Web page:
Average Rating: 8.1/10
Reviews Counted: 29
Fresh: 27 | Rotten: 2
No consensus yet.
Average Rating: 7.5/10
Critic Reviews: 11
Fresh: 9 | Rotten: 2
No consensus yet.
Average Rating: 4.1/5
User Ratings: 3,948
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In the rich umbers of Haskell Wexler's cinematography, Matewan does look great.
If Sayles's bite were as lethal as his bark, he might have given this a harder edge and a stronger conclusion. But the performances are uniformly fine.
In its grave clarity, it's as pure and plaintive as a mountain ballad.
Sayles must have meant his movie to stir and provoke, but the self-contained look of it yields something else -- a sense of quaintness, of harmless nostalgia.
When this movie stumbles, it stumbles honestly and sympathetically, but, when it succeeds, it makes history sing.
The movie works the way Westerns have always worked: In clear, simple terms and with straightforward dramatic devices.
The film is beautifully shot (by veteran cinematographer Haskell Wexler) and works not just as a tense drama, but also as a fascinating recreation of the shifting politics of the the 1920s, where workers' rights blurred with socialism.
This thoughtful film is real in every respect, right down to the plaintive sound of a country woman`s ballad.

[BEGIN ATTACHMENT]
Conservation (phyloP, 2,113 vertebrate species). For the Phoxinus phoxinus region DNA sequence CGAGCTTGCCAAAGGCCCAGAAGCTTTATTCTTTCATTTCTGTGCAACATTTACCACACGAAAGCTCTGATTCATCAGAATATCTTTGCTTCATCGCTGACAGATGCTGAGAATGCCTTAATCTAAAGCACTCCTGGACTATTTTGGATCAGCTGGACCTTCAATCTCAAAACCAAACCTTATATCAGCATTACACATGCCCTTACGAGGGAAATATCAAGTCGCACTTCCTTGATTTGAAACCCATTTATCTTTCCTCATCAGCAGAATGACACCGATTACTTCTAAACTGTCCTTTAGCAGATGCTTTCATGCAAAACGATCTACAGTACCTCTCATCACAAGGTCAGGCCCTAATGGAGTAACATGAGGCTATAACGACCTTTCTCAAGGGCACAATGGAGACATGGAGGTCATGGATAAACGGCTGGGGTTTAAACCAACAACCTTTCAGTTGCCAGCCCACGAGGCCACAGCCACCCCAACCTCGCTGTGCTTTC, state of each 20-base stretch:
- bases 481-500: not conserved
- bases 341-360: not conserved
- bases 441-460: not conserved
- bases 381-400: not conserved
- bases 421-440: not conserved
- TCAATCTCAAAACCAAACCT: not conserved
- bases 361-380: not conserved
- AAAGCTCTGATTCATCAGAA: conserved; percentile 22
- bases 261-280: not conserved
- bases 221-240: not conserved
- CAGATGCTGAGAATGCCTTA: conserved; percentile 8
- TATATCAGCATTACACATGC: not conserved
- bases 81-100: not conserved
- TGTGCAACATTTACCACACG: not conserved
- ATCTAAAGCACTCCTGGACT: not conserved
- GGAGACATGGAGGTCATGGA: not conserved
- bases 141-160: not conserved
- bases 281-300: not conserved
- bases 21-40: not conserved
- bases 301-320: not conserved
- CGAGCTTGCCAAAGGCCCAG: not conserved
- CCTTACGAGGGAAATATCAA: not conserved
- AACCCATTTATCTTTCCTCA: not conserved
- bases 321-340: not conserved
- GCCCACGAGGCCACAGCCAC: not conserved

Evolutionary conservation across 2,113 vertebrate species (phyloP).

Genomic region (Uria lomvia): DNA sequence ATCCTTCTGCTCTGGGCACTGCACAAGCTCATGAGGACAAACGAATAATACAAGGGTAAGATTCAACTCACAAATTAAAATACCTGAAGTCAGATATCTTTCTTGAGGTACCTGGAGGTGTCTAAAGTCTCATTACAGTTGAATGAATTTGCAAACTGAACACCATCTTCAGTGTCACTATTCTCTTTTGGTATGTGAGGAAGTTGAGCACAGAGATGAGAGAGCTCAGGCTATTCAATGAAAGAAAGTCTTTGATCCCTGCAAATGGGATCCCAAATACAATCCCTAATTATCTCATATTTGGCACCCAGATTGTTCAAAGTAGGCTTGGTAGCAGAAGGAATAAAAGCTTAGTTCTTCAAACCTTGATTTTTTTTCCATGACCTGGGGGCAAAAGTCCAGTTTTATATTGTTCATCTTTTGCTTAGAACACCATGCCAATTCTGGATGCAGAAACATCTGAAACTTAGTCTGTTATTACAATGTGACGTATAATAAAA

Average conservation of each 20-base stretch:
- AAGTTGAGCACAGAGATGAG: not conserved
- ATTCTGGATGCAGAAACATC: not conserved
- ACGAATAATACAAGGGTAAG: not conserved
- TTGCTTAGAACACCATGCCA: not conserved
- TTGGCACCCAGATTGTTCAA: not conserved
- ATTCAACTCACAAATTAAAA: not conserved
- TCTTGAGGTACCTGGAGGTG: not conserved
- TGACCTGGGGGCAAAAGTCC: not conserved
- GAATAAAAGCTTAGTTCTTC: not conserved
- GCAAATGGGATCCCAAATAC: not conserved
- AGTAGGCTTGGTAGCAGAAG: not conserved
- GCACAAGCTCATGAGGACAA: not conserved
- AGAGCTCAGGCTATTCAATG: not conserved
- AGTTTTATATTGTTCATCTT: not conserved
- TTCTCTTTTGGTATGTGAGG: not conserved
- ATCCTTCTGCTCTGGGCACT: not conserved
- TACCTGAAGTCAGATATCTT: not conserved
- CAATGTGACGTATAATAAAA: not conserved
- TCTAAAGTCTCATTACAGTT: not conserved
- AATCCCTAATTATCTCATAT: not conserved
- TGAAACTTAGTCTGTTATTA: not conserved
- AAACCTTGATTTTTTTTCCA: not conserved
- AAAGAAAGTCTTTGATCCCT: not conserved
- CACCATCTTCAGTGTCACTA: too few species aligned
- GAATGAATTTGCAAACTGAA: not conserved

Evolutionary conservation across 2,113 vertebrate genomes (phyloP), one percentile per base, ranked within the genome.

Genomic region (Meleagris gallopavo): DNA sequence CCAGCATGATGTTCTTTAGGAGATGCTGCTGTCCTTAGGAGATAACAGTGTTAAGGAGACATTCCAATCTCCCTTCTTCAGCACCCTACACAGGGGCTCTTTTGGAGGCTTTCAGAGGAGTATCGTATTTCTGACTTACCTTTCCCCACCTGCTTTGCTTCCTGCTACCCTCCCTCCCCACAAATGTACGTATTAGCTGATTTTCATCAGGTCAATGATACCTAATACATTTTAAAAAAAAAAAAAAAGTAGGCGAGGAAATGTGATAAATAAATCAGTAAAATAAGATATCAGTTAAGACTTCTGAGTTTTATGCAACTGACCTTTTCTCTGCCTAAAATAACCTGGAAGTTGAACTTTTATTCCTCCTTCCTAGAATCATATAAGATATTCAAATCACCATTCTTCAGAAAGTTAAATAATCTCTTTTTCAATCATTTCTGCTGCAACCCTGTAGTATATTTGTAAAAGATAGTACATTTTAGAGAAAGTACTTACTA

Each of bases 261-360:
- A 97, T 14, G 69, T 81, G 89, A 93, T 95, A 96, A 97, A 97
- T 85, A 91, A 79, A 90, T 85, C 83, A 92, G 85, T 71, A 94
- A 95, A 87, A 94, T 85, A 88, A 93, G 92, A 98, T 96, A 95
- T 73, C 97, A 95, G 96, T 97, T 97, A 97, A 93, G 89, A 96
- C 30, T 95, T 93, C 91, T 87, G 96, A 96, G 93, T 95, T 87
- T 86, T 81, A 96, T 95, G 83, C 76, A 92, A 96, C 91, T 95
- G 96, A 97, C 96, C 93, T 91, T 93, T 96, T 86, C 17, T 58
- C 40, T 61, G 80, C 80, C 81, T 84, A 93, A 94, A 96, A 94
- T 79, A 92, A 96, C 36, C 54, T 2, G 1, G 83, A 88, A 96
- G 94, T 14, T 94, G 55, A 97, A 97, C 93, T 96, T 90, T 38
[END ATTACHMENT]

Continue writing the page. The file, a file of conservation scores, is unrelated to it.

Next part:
John Sayles' period piece is an ambitious drama of union making and union breaking in the 1920a
Cinematographer Haskel Wexler contributes greatly to the look and feel of a truly special cinematic achievement.
For all of the binary simplicity of the film's moral structure, the question of violence, its utility or even necessity, is the great ambiguity at the film's center.
An old-fashioned movie that will make the hearts of all idealists truly sing.
Superb drama by John Sayles; Chris Cooper is brilliant.
With Oscar winner Haskell Wexler acting as cinematographer, Matewan is beautifully shot, and there is not a weak performance in the film.
Fascinating masterpiece from Sayles
The wry social commentary of [Sayles'] earlier films is gone; we're in mythmaking country here.
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